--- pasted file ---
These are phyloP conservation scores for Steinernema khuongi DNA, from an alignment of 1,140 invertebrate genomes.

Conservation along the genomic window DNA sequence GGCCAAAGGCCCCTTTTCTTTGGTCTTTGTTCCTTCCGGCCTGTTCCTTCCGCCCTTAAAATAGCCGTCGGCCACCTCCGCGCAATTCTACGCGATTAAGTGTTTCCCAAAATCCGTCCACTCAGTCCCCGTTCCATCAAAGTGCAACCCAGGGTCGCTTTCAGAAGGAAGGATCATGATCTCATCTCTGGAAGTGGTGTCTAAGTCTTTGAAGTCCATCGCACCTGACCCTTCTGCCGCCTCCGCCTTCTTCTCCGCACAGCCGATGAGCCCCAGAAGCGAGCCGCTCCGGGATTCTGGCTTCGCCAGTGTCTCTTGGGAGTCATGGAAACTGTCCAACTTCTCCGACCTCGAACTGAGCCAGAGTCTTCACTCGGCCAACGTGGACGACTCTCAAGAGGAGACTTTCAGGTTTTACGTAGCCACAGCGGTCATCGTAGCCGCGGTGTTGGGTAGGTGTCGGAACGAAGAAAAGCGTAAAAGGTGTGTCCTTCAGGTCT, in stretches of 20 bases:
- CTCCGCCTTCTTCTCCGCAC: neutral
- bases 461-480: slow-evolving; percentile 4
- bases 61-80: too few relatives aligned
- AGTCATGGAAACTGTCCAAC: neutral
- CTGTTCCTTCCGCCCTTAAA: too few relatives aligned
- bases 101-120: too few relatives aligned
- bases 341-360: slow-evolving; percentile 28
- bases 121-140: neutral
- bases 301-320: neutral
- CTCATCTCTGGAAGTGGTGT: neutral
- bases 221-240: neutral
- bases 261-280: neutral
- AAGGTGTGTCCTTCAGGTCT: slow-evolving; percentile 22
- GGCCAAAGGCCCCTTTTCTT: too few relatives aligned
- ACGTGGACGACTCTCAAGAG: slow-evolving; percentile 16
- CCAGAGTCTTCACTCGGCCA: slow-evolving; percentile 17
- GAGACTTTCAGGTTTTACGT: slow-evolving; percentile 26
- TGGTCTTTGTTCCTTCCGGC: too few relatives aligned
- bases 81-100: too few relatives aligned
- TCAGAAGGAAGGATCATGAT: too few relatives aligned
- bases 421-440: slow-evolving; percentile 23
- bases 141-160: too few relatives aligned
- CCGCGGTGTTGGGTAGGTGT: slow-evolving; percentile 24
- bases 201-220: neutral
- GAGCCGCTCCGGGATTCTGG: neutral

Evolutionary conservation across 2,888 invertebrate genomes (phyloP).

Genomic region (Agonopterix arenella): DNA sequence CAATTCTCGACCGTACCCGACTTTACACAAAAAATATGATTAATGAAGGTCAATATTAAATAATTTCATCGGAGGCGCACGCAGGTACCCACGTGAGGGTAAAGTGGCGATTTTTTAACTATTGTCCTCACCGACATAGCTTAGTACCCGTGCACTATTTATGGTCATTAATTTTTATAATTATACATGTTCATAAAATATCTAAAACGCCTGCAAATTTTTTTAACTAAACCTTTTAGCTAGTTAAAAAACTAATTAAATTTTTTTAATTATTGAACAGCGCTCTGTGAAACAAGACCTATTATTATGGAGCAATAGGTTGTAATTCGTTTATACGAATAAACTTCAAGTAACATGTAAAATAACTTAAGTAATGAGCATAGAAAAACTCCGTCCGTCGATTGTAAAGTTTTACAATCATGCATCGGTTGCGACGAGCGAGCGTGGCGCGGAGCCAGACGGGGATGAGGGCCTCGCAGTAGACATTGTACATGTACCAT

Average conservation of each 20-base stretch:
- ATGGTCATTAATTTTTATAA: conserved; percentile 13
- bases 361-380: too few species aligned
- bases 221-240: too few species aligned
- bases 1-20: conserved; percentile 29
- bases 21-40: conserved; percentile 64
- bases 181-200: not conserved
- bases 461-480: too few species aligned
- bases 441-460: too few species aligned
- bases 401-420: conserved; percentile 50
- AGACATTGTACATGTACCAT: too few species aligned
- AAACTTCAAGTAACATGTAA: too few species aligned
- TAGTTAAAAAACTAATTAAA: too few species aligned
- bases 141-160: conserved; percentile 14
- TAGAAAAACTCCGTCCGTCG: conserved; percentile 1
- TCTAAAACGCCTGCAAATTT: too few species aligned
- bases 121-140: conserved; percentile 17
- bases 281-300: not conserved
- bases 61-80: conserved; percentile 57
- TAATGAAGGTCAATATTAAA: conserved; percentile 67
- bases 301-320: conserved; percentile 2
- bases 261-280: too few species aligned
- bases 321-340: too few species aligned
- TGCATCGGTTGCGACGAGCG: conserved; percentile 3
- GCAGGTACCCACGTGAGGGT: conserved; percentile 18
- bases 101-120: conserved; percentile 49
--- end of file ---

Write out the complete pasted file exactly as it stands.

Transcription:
These are phyloP conservation scores for Steinernema khuongi DNA, from an alignment of 1,140 invertebrate genomes.

Conservation along the genomic window DNA sequence GGCCAAAGGCCCCTTTTCTTTGGTCTTTGTTCCTTCCGGCCTGTTCCTTCCGCCCTTAAAATAGCCGTCGGCCACCTCCGCGCAATTCTACGCGATTAAGTGTTTCCCAAAATCCGTCCACTCAGTCCCCGTTCCATCAAAGTGCAACCCAGGGTCGCTTTCAGAAGGAAGGATCATGATCTCATCTCTGGAAGTGGTGTCTAAGTCTTTGAAGTCCATCGCACCTGACCCTTCTGCCGCCTCCGCCTTCTTCTCCGCACAGCCGATGAGCCCCAGAAGCGAGCCGCTCCGGGATTCTGGCTTCGCCAGTGTCTCTTGGGAGTCATGGAAACTGTCCAACTTCTCCGACCTCGAACTGAGCCAGAGTCTTCACTCGGCCAACGTGGACGACTCTCAAGAGGAGACTTTCAGGTTTTACGTAGCCACAGCGGTCATCGTAGCCGCGGTGTTGGGTAGGTGTCGGAACGAAGAAAAGCGTAAAAGGTGTGTCCTTCAGGTCT, in stretches of 20 bases:
- CTCCGCCTTCTTCTCCGCAC: neutral
- bases 461-480: slow-evolving; percentile 4
- bases 61-80: too few relatives aligned
- AGTCATGGAAACTGTCCAAC: neutral
- CTGTTCCTTCCGCCCTTAAA: too few relatives aligned
- bases 101-120: too few relatives aligned
- bases 341-360: slow-evolving; percentile 28
- bases 121-140: neutral
- bases 301-320: neutral
- CTCATCTCTGGAAGTGGTGT: neutral
- bases 221-240: neutral
- bases 261-280: neutral
- AAGGTGTGTCCTTCAGGTCT: slow-evolving; percentile 22
- GGCCAAAGGCCCCTTTTCTT: too few relatives aligned
- ACGTGGACGACTCTCAAGAG: slow-evolving; percentile 16
- CCAGAGTCTTCACTCGGCCA: slow-evolving; percentile 17
- GAGACTTTCAGGTTTTACGT: slow-evolving; percentile 26
- TGGTCTTTGTTCCTTCCGGC: too few relatives aligned
- bases 81-100: too few relatives aligned
- TCAGAAGGAAGGATCATGAT: too few relatives aligned
- bases 421-440: slow-evolving; percentile 23
- bases 141-160: too few relatives aligned
- CCGCGGTGTTGGGTAGGTGT: slow-evolving; percentile 24
- bases 201-220: neutral
- GAGCCGCTCCGGGATTCTGG: neutral

Evolutionary conservation across 2,888 invertebrate genomes (phyloP).

Genomic region (Agonopterix arenella): DNA sequence CAATTCTCGACCGTACCCGACTTTACACAAAAAATATGATTAATGAAGGTCAATATTAAATAATTTCATCGGAGGCGCACGCAGGTACCCACGTGAGGGTAAAGTGGCGATTTTTTAACTATTGTCCTCACCGACATAGCTTAGTACCCGTGCACTATTTATGGTCATTAATTTTTATAATTATACATGTTCATAAAATATCTAAAACGCCTGCAAATTTTTTTAACTAAACCTTTTAGCTAGTTAAAAAACTAATTAAATTTTTTTAATTATTGAACAGCGCTCTGTGAAACAAGACCTATTATTATGGAGCAATAGGTTGTAATTCGTTTATACGAATAAACTTCAAGTAACATGTAAAATAACTTAAGTAATGAGCATAGAAAAACTCCGTCCGTCGATTGTAAAGTTTTACAATCATGCATCGGTTGCGACGAGCGAGCGTGGCGCGGAGCCAGACGGGGATGAGGGCCTCGCAGTAGACATTGTACATGTACCAT

Average conservation of each 20-base stretch:
- ATGGTCATTAATTTTTATAA: conserved; percentile 13
- bases 361-380: too few species aligned
- bases 221-240: too few species aligned
- bases 1-20: conserved; percentile 29
- bases 21-40: conserved; percentile 64
- bases 181-200: not conserved
- bases 461-480: too few species aligned
- bases 441-460: too few species aligned
- bases 401-420: conserved; percentile 50
- AGACATTGTACATGTACCAT: too few species aligned
- AAACTTCAAGTAACATGTAA: too few species aligned
- TAGTTAAAAAACTAATTAAA: too few species aligned
- bases 141-160: conserved; percentile 14
- TAGAAAAACTCCGTCCGTCG: conserved; percentile 1
- TCTAAAACGCCTGCAAATTT: too few species aligned
- bases 121-140: conserved; percentile 17
- bases 281-300: not conserved
- bases 61-80: conserved; percentile 57
- TAATGAAGGTCAATATTAAA: conserved; percentile 67
- bases 301-320: conserved; percentile 2
- bases 261-280: too few species aligned
- bases 321-340: too few species aligned
- TGCATCGGTTGCGACGAGCG: conserved; percentile 3
- GCAGGTACCCACGTGAGGGT: conserved; percentile 18
- bases 101-120: conserved; percentile 49